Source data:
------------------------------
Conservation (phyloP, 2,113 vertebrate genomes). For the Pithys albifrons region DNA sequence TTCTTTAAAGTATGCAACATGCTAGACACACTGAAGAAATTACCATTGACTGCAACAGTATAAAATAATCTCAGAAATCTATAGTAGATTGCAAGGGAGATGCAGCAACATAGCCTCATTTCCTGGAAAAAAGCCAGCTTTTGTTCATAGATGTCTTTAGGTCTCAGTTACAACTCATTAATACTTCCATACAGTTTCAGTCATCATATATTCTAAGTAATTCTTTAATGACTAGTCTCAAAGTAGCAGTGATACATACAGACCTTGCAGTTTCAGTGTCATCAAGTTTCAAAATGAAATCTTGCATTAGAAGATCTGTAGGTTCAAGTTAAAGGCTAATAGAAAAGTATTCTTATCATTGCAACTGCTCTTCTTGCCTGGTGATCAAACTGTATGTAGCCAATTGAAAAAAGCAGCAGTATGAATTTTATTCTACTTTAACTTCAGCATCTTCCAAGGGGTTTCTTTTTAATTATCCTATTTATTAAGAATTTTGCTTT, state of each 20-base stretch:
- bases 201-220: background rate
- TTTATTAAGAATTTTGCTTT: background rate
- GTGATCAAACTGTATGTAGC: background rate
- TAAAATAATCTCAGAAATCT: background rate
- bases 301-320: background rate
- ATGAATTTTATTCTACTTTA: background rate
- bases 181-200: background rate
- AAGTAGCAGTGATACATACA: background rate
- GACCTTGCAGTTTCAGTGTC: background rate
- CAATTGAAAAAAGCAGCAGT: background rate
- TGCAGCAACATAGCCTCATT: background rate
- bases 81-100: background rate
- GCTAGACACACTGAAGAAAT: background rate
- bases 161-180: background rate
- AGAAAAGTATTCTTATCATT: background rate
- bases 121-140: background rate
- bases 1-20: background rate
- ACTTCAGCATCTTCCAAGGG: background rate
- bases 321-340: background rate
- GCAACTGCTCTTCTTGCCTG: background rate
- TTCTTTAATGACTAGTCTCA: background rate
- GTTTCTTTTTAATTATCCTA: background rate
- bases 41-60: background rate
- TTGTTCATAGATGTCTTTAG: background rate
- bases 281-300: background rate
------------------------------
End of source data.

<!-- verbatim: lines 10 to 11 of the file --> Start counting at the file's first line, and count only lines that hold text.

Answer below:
- GACCTTGCAGTTTCAGTGTC: background rate
- CAATTGAAAAAAGCAGCAGT: background rate